Read the ruling (link at the top). The tea company was clearly trying to copy the first photo; they didn't just hire a photographer to take a photo of famous landmarks, they spent 80 hours of their own time taking photos and processing them to reproduce the look of the original photo, which they had already tried to use without permission (and been forced to pay royalties for, in 2011).

1 upvote
QuentinUK
By QuentinUK (Jan 26, 2012)

http://www.clydecoastgraphics.com/photo_2656025.html

Not from 1957, but 1957 is part of the title of the photo as its in the style of 1957.

0 upvotes
gepe
By gepe (Jan 25, 2012)

I think this case needs serius review by the Law Courts without there having to be another case to establish a 'precedent'.
The Judge is refering in his asessment of the claim for infringement to the use a a photographic style - 'popping' - which has been around from the earliest times of digital photography and is taught as a process in many photographic courses. This makes it in the public domain and belonging to nobody.
With the many millions of photographers there are in the world and the standardisation of the digital photographic process both in camera and via the digital darkroom plug in filters and themes it is impossible for any one person to claim the right to any one photographic image style.
This judge is saying that only one man has the right to produce popped images on a desaturerated background.
My two penny worth.

1 upvote
DiscreteCosine
By DiscreteCosine (Jan 25, 2012)

Why do you come here and post exactly the opposite of what the ruling says?

The judge specifically mentions that popping is a common technique and cannot by itself be used to uphold the plaintiff's copyright.

Here's the exact quote from the ruling:

"The technique of highlighting an iconic object like a bus against a black and white image is not unique to Mr Fielder (he did not suggest that it was). The Granta Books image (p16) shows an image which pre-dates Mr Fielder."

So how can you say that "this judge is saying that only one man has the right to produce popped images on a desaturerated [sic] background"...?

Oh, and it's been done since long before "digital photography". In fact, it's been done since before there was even colour photography (by painting a specific element with transparent ink).

Seriously, people, go read the ruling and stop posting nonsense and misinformation.

1 upvote
Carl Sanders
By Carl Sanders (Jan 25, 2012)

Do not see how this can be sustained and will be overruled on appeal, time will tell.

0 upvotes
Tamaro
By Tamaro (Jan 25, 2012)

Another time (take a look at big-ben), different composition, another bus :) not a copy, just similiar photo.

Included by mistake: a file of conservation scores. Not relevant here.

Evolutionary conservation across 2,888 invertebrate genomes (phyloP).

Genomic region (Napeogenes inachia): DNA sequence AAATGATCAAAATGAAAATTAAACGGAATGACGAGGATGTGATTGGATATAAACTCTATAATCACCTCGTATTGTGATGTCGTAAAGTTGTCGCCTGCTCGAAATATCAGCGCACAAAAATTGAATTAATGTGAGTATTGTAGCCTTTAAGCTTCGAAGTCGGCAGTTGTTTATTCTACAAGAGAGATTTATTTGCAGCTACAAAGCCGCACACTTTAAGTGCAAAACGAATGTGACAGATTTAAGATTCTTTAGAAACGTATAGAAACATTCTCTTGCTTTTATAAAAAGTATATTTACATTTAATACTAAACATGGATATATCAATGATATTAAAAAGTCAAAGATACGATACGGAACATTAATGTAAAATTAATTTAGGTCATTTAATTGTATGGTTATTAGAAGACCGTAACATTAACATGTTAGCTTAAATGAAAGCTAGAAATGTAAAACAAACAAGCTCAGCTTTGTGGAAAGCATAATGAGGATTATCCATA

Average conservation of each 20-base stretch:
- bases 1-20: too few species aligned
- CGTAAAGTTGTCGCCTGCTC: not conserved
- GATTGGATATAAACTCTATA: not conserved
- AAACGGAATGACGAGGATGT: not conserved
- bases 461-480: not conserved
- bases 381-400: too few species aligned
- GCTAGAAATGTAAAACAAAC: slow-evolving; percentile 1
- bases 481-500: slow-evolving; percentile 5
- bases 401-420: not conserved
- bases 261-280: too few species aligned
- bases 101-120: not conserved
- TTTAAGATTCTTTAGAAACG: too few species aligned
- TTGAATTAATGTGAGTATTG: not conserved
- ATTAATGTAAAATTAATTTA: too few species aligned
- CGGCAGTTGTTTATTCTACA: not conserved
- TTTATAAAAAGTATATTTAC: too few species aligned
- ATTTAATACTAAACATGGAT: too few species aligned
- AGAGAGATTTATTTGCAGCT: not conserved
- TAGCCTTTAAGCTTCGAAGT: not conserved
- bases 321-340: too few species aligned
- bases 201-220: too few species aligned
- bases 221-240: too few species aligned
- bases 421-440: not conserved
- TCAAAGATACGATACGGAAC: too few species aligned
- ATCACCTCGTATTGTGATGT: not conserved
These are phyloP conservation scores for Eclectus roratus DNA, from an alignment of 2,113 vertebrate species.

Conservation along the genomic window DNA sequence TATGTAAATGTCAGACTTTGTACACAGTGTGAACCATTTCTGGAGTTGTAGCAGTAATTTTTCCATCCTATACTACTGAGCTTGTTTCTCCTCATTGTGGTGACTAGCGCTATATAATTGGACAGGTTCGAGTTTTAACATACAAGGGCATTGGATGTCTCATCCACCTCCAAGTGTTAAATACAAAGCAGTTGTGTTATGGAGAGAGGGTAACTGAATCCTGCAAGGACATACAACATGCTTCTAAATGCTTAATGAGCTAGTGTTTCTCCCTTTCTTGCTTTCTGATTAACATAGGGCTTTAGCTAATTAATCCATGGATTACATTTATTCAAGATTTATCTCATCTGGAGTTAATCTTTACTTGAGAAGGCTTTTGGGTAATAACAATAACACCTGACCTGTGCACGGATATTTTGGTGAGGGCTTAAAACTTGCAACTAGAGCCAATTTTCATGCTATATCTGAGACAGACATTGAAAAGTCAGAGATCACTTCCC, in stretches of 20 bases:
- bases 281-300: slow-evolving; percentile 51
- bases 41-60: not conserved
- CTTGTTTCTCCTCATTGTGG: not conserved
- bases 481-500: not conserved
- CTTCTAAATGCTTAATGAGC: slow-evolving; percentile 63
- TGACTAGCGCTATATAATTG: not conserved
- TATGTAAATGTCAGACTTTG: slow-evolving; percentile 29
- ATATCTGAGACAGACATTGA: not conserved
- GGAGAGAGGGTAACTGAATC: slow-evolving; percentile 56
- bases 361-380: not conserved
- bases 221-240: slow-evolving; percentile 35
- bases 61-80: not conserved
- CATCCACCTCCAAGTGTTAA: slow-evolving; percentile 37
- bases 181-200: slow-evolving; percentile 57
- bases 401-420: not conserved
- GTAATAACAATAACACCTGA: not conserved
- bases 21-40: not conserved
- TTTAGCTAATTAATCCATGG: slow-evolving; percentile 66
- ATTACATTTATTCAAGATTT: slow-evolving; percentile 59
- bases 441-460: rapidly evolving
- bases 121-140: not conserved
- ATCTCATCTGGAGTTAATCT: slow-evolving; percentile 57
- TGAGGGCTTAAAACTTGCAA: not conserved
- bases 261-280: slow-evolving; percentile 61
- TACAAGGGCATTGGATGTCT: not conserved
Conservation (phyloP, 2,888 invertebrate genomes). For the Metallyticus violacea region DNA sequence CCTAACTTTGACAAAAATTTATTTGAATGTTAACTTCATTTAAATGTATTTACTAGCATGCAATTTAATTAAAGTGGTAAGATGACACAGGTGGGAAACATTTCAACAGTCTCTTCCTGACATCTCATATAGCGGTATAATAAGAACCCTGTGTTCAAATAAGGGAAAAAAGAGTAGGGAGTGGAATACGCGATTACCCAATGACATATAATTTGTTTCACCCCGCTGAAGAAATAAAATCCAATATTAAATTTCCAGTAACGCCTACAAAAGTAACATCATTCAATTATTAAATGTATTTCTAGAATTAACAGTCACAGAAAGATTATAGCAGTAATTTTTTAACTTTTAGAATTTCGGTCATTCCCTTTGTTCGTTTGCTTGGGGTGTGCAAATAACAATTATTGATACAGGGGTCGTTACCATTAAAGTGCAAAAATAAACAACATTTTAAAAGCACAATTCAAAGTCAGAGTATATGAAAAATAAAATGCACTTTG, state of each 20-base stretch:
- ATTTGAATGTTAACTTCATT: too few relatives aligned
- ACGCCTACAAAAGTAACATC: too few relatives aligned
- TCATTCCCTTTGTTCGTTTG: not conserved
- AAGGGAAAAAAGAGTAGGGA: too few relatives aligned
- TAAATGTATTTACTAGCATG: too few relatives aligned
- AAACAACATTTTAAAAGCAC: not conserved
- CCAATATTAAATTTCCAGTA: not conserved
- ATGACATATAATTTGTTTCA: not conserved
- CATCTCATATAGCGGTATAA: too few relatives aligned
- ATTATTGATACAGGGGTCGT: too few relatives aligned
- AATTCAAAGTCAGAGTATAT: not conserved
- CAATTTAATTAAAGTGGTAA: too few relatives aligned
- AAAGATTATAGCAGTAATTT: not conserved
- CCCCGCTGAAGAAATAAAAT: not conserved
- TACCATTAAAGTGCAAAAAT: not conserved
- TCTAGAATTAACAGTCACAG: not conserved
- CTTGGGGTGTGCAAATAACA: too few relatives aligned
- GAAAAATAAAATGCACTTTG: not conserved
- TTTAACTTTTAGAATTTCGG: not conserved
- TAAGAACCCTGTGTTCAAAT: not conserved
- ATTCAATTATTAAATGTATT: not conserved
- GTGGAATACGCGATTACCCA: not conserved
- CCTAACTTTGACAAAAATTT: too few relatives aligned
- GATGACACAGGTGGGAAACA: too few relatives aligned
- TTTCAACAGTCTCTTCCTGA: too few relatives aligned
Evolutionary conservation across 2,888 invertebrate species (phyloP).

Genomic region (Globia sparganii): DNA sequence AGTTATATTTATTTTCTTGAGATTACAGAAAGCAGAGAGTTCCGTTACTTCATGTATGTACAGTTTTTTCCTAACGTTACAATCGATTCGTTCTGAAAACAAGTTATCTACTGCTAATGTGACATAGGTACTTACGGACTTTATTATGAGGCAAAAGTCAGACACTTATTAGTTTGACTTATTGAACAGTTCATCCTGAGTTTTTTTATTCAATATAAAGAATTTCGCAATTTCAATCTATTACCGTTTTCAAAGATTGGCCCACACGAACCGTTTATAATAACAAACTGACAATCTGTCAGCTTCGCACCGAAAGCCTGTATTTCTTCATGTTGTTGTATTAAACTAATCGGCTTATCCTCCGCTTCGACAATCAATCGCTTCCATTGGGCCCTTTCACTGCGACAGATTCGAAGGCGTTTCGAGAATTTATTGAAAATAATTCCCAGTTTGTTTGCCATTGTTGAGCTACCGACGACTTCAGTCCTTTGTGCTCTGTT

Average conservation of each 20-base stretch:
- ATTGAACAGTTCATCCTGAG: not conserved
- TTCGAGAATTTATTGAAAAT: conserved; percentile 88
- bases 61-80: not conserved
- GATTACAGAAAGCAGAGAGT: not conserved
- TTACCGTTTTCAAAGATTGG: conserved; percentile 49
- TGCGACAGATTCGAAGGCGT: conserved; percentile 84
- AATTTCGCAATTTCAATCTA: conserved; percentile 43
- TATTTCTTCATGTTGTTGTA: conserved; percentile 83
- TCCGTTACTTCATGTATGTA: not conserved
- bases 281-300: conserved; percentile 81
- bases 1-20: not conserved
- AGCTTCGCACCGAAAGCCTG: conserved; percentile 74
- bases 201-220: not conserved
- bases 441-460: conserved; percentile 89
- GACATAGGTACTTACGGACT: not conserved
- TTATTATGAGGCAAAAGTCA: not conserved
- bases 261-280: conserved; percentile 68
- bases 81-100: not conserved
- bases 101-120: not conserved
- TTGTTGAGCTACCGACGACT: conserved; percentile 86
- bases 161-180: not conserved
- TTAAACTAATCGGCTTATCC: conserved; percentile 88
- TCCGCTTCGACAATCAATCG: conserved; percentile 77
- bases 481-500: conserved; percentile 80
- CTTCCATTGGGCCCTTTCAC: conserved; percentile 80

Now everybody who make a black&white photo of some mountains will be a Ansel Adams copy thief? Or i will never make a photo of full moon with tele-objectiv coz someone made that before me?

3 upvotes
Ulfric M Douglas
By Ulfric M Douglas (Jan 25, 2012)

Hey, here's the crux of the matter ;
"He also took into account the evidence that Mr Houghton was aware of Mr Fielder's image (the two had previously been to court when they had failed to reach a licensing agreement over Houghton's previous infringement of Fielder's copyright), to conclude the similarities were causally related."

So on the surface the result is ridiculous, but looking close it seems he deliverately copied the 'style' and now he's been nabbed a second time.
You live and learn.

1 upvote
Henry M. Hertz
By Henry M. Hertz (Jan 25, 2012)

as i wrote.... so no picture in yosemite national park anymore... im sure most know ansel adams.....

yeah sure.. makes sense.....

1 upvote
wetsleet
By wetsleet (Jan 25, 2012)

not so fast OP. None of us develops our style or composition in isolation. Of course there is a 'causal' relationship if you are inspired by any of the classic sunset photos you have seen and try to recreate something with the same inspiration yourself. Likewise any picture-postcard shot of a popular London tourist spot.

Just like it was acknowledged, the plaintiff himself effectively stood in the shoes of previous tourists - he explicitly sought out a location where the same picture had been taken by millions of tourists before him.

Comment edited 2 times, last edit 2 minutes after posting
0 upvotes
doctor digi
By doctor digi (Jan 25, 2012)

Some people on here just like to look at the pretty pictures and can't read. I agree with the judge given that Photographer No 2 went out of his way to copy Photographer No 1, having already done so previously and lost the case. If this hadn't happened then I think there would be no case to answer and the judge would have made the opposite decision.

0 upvotes
Henry M. Hertz
By Henry M. Hertz (Jan 25, 2012)

and?

how many people saw pictures of ansel adams "half dome".. and went out to took the same picture?

im sorry for you if your such an untertan already that this makes sense to you....these copyright laws are getting out of hand.

Comment edited 2 times, last edit 3 minutes after posting
1 upvote
Carl Sanders
By Carl Sanders (Jan 25, 2012)

A rather assumptious and condescending comment, be assured that contributors are looking at more than just the image which has little resemblance to the original and they can read.